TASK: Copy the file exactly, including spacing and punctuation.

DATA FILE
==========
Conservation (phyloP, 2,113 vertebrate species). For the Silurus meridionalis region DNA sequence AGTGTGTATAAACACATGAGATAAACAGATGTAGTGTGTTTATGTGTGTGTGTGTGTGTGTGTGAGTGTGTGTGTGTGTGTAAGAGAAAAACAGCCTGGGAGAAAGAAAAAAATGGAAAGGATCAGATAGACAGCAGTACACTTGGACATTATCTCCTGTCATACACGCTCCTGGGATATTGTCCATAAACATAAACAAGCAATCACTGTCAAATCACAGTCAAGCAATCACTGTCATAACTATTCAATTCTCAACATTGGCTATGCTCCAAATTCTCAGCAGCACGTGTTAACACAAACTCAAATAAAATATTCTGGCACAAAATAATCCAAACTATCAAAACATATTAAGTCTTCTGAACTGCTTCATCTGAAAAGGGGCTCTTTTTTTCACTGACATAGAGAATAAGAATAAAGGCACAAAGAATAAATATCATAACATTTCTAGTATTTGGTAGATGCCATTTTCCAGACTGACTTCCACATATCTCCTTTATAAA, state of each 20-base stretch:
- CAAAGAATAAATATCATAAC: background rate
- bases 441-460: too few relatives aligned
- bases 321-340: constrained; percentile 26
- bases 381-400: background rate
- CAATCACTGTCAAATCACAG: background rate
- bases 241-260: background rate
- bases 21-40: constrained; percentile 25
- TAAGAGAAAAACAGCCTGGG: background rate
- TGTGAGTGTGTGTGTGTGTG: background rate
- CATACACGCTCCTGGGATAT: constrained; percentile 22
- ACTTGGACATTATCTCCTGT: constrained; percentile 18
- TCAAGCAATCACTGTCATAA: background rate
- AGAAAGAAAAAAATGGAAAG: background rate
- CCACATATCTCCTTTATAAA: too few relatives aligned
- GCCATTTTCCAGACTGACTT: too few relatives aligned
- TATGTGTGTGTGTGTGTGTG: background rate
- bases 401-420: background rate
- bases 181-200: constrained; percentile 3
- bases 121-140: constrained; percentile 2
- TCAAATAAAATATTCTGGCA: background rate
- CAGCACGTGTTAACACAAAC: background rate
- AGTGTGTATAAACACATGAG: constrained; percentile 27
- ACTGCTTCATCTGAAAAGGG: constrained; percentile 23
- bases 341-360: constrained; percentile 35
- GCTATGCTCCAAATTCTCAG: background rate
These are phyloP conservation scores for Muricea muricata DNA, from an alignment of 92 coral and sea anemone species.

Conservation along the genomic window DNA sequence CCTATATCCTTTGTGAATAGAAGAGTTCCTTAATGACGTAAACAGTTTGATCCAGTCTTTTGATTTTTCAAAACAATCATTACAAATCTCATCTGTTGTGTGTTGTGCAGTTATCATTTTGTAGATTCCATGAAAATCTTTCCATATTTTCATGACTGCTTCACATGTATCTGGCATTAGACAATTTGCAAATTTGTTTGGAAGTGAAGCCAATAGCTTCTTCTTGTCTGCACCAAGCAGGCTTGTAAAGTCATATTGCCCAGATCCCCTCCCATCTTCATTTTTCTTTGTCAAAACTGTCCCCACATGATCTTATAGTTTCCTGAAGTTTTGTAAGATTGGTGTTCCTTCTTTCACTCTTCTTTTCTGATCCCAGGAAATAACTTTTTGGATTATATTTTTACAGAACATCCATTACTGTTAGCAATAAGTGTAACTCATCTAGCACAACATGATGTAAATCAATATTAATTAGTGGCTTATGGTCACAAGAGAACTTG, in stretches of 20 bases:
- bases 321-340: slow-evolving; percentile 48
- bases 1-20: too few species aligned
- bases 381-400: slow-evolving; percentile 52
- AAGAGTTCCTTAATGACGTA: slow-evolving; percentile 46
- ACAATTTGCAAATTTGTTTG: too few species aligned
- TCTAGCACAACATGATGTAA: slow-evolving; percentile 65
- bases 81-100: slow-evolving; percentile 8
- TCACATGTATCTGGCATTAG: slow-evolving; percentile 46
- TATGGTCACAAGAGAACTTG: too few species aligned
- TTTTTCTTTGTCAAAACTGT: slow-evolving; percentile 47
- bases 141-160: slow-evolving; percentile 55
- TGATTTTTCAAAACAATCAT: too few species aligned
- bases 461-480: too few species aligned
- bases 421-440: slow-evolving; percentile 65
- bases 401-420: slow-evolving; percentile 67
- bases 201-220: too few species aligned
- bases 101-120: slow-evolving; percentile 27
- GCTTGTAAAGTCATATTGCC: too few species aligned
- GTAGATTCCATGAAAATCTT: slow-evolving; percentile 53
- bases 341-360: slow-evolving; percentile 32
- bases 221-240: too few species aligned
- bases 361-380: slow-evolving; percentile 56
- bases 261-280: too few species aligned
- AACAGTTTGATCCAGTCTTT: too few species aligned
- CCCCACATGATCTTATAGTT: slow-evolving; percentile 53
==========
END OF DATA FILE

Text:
Conservation (phyloP, 2,113 vertebrate species). For the Silurus meridionalis region DNA sequence AGTGTGTATAAACACATGAGATAAACAGATGTAGTGTGTTTATGTGTGTGTGTGTGTGTGTGTGAGTGTGTGTGTGTGTGTAAGAGAAAAACAGCCTGGGAGAAAGAAAAAAATGGAAAGGATCAGATAGACAGCAGTACACTTGGACATTATCTCCTGTCATACACGCTCCTGGGATATTGTCCATAAACATAAACAAGCAATCACTGTCAAATCACAGTCAAGCAATCACTGTCATAACTATTCAATTCTCAACATTGGCTATGCTCCAAATTCTCAGCAGCACGTGTTAACACAAACTCAAATAAAATATTCTGGCACAAAATAATCCAAACTATCAAAACATATTAAGTCTTCTGAACTGCTTCATCTGAAAAGGGGCTCTTTTTTTCACTGACATAGAGAATAAGAATAAAGGCACAAAGAATAAATATCATAACATTTCTAGTATTTGGTAGATGCCATTTTCCAGACTGACTTCCACATATCTCCTTTATAAA, state of each 20-base stretch:
- CAAAGAATAAATATCATAAC: background rate
- bases 441-460: too few relatives aligned
- bases 321-340: constrained; percentile 26
- bases 381-400: background rate
- CAATCACTGTCAAATCACAG: background rate
- bases 241-260: background rate
- bases 21-40: constrained; percentile 25
- TAAGAGAAAAACAGCCTGGG: background rate
- TGTGAGTGTGTGTGTGTGTG: background rate
- CATACACGCTCCTGGGATAT: constrained; percentile 22
- ACTTGGACATTATCTCCTGT: constrained; percentile 18
- TCAAGCAATCACTGTCATAA: background rate
- AGAAAGAAAAAAATGGAAAG: background rate
- CCACATATCTCCTTTATAAA: too few relatives aligned
- GCCATTTTCCAGACTGACTT: too few relatives aligned
- TATGTGTGTGTGTGTGTGTG: background rate
- bases 401-420: background rate
- bases 181-200: constrained; percentile 3
- bases 121-140: constrained; percentile 2
- TCAAATAAAATATTCTGGCA: background rate
- CAGCACGTGTTAACACAAAC: background rate
- AGTGTGTATAAACACATGAG: constrained; percentile 27
- ACTGCTTCATCTGAAAAGGG: constrained; percentile 23
- bases 341-360: constrained; percentile 35
- GCTATGCTCCAAATTCTCAG: background rate
These are phyloP conservation scores for Muricea muricata DNA, from an alignment of 92 coral and sea anemone species.

Conservation along the genomic window DNA sequence CCTATATCCTTTGTGAATAGAAGAGTTCCTTAATGACGTAAACAGTTTGATCCAGTCTTTTGATTTTTCAAAACAATCATTACAAATCTCATCTGTTGTGTGTTGTGCAGTTATCATTTTGTAGATTCCATGAAAATCTTTCCATATTTTCATGACTGCTTCACATGTATCTGGCATTAGACAATTTGCAAATTTGTTTGGAAGTGAAGCCAATAGCTTCTTCTTGTCTGCACCAAGCAGGCTTGTAAAGTCATATTGCCCAGATCCCCTCCCATCTTCATTTTTCTTTGTCAAAACTGTCCCCACATGATCTTATAGTTTCCTGAAGTTTTGTAAGATTGGTGTTCCTTCTTTCACTCTTCTTTTCTGATCCCAGGAAATAACTTTTTGGATTATATTTTTACAGAACATCCATTACTGTTAGCAATAAGTGTAACTCATCTAGCACAACATGATGTAAATCAATATTAATTAGTGGCTTATGGTCACAAGAGAACTTG, in stretches of 20 bases:
- bases 321-340: slow-evolving; percentile 48
- bases 1-20: too few species aligned
- bases 381-400: slow-evolving; percentile 52
- AAGAGTTCCTTAATGACGTA: slow-evolving; percentile 46
- ACAATTTGCAAATTTGTTTG: too few species aligned
- TCTAGCACAACATGATGTAA: slow-evolving; percentile 65
- bases 81-100: slow-evolving; percentile 8
- TCACATGTATCTGGCATTAG: slow-evolving; percentile 46
- TATGGTCACAAGAGAACTTG: too few species aligned
- TTTTTCTTTGTCAAAACTGT: slow-evolving; percentile 47
- bases 141-160: slow-evolving; percentile 55
- TGATTTTTCAAAACAATCAT: too few species aligned
- bases 461-480: too few species aligned
- bases 421-440: slow-evolving; percentile 65
- bases 401-420: slow-evolving; percentile 67
- bases 201-220: too few species aligned
- bases 101-120: slow-evolving; percentile 27
- GCTTGTAAAGTCATATTGCC: too few species aligned
- GTAGATTCCATGAAAATCTT: slow-evolving; percentile 53
- bases 341-360: slow-evolving; percentile 32
- bases 221-240: too few species aligned
- bases 361-380: slow-evolving; percentile 56
- bases 261-280: too few species aligned
- AACAGTTTGATCCAGTCTTT: too few species aligned
- CCCCACATGATCTTATAGTT: slow-evolving; percentile 53